As Scotland stages its national open at Castle Stuart, major programmes are under way in the country to get more children playing golf.
but his presence at the event continues into the weekend and far beyond thanks to his foundation.
It has teamed up with the Scottish government's ClubGolf initiative to offer free coaching to youngsters at the Inverness course.
Set up in 2001, the Paul Lawrie Foundation has a simple mission: to get as many young people playing golf as possible.
The ClubGolf programme has similar aims.
First Minister Alex Salmond, a high-profile visitor to the Scottish Open this week, says the initiative "is laying a solid foundation for the future of Scottish golf by driving participation among our young people".
When Barclays ended its sponsorship of the Scottish Open last year, Aberdeen Asset Management took over in conjunction with the Scottish government on the condition that a series of events before and during the tournament would spread the ClubGolf message.
Jackie Davidson (pictured above) is ClubGolf's national programme manager and is at Castle Stuart with some members of her team to engage with the youngsters.
"The programme was piloted in 2003 with full roll-out in 2005," she told BBC Scotland.
"It came off the back of the successful 2014 Ryder Cup bid and the desire to include a legacy programme within that.
"To date, we've had 220,000 nine-year-olds being introduced to golf in the primary sector.
"We cover eight regions in more than 300 delivery centres, we had 1,500 volunteers and last year over 38,000 kids went through the programme in primary schools and 12,500 in the club coaching programmes."
Davidson's work includes identifying courses around Scotland that are prepared to welcome novice nine-year-old players who have caught the golf bug in their free lessons at school.
And that school coaching depends upon the help of local authorities and the Active Schools Network.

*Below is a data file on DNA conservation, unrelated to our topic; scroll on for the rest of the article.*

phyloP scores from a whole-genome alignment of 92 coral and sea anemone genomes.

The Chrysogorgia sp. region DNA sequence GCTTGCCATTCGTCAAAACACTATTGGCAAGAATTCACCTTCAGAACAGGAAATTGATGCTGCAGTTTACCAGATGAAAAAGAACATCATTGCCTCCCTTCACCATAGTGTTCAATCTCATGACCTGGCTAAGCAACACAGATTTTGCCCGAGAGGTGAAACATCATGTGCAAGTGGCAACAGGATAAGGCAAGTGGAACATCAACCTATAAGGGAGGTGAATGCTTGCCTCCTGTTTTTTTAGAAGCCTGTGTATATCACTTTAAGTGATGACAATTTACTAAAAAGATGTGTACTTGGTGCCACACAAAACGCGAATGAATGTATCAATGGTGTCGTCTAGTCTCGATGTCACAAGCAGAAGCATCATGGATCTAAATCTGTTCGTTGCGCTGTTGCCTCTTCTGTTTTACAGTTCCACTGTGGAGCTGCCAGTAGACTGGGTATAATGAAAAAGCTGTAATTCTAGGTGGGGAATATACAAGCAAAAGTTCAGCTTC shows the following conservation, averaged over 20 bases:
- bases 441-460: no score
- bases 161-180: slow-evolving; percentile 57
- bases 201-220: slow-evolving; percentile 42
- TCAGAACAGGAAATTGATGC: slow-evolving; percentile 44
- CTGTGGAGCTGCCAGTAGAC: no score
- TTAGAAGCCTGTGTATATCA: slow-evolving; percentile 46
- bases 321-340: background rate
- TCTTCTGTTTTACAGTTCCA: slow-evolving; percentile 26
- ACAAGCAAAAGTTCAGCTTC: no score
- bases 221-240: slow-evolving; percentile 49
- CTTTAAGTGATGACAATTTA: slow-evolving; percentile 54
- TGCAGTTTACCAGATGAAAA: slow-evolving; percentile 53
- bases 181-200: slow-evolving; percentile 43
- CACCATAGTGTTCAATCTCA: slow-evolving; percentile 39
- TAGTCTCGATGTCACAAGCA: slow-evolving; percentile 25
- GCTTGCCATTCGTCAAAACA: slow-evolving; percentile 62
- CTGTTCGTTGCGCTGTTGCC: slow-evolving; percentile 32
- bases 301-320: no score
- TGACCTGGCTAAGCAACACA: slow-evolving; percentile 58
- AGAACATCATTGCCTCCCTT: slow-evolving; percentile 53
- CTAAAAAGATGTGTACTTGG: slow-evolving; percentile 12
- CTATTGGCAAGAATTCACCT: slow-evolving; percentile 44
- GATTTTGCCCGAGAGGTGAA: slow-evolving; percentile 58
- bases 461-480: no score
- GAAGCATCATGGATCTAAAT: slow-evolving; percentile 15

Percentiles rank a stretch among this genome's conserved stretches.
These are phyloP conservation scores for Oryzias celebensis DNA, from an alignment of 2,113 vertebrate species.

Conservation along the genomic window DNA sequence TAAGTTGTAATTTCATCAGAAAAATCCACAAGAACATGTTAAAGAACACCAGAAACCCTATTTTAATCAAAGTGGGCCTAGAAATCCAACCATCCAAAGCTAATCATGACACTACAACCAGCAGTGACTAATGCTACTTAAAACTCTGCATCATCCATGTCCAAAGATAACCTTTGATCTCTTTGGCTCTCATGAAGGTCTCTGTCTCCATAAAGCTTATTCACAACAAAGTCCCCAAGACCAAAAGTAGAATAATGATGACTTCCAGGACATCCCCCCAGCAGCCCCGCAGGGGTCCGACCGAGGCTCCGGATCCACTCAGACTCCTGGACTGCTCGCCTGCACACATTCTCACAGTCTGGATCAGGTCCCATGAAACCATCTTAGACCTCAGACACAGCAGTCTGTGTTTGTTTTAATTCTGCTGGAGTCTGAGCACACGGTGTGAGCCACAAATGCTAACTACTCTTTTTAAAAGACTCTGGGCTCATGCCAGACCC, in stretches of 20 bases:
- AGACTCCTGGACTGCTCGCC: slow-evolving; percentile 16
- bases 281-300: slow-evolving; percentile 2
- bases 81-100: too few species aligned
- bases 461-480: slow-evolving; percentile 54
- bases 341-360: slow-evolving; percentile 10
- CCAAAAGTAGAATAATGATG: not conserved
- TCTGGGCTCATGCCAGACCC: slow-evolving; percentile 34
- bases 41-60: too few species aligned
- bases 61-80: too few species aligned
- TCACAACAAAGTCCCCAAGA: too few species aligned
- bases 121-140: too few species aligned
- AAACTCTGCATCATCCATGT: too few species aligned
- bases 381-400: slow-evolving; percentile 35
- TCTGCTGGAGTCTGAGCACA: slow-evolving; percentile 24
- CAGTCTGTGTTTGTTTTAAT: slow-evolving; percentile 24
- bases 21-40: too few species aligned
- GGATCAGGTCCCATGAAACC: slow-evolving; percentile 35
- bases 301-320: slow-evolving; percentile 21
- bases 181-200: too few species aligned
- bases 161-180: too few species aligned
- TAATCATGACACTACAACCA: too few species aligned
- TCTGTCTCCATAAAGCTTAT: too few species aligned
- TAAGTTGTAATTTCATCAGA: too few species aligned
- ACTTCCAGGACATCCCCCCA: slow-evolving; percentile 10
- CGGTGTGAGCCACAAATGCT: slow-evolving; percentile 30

She claims children from a wider social demographic are exposed to the game through the initiative, which is funded by the agency sportscotland and supported by the Scottish Golf Union and the PGA.
"Because the programme is running in primary schools, a lot of kids who are being introduced to golf are coming from non-golfing backgrounds," she said.
"Previously, young people were coming through the clubs through their parents or grandparents who were already involved in golf."
One of those imparting advice at Castle Stuart is Mark Loftus, the club pro at Mearns Castle in Glasgow.
Loftus, 33, works as an ambassador and a coach for the Paul Lawrie Foundation, having met the Aberdonian through the late coach Adam Hunter.
"We have helped about 100,000 kids so far through junior tournaments and events like these," he said.
"If there's a sporting thing to get kids active then we are interested. We just try to spark some enthusiasm.
"You never know if the next Paul Lawrie is here and this is where it starts for them."
Nine-year-old Fraser Connon has been hooked on golf since he was six.
He was at the Scottish Open to watch his hero Martin Laird negotiate the links course but was pleased to take a break from spectating to listen to the advice from Loftus.
"I learned to keep my club face straight; I was putting it squint and hitting it to the right," said the Ellon youngster.
"When I got the club face straight the ball went down the middle."
For Davidson, golf offers more than just the playing of the game itself.
"It teaches young people politeness, respect, understanding, patience and the social aspects of being part of a club," she said.
"We very much encourage the clubs to engage with young people, make them welcome, allow them to come with jeans and hoodies on and before long the kids want the kit.
"And there are quite a few myths around the cost of golf. A small bag of clubs can be cheaper than a pair of football boots."
If the ClubGolf programme can switch such buying patterns in a football-obsessed country like Scotland, there may be a few more Martin Lairds tearing up Castle Stuart in future.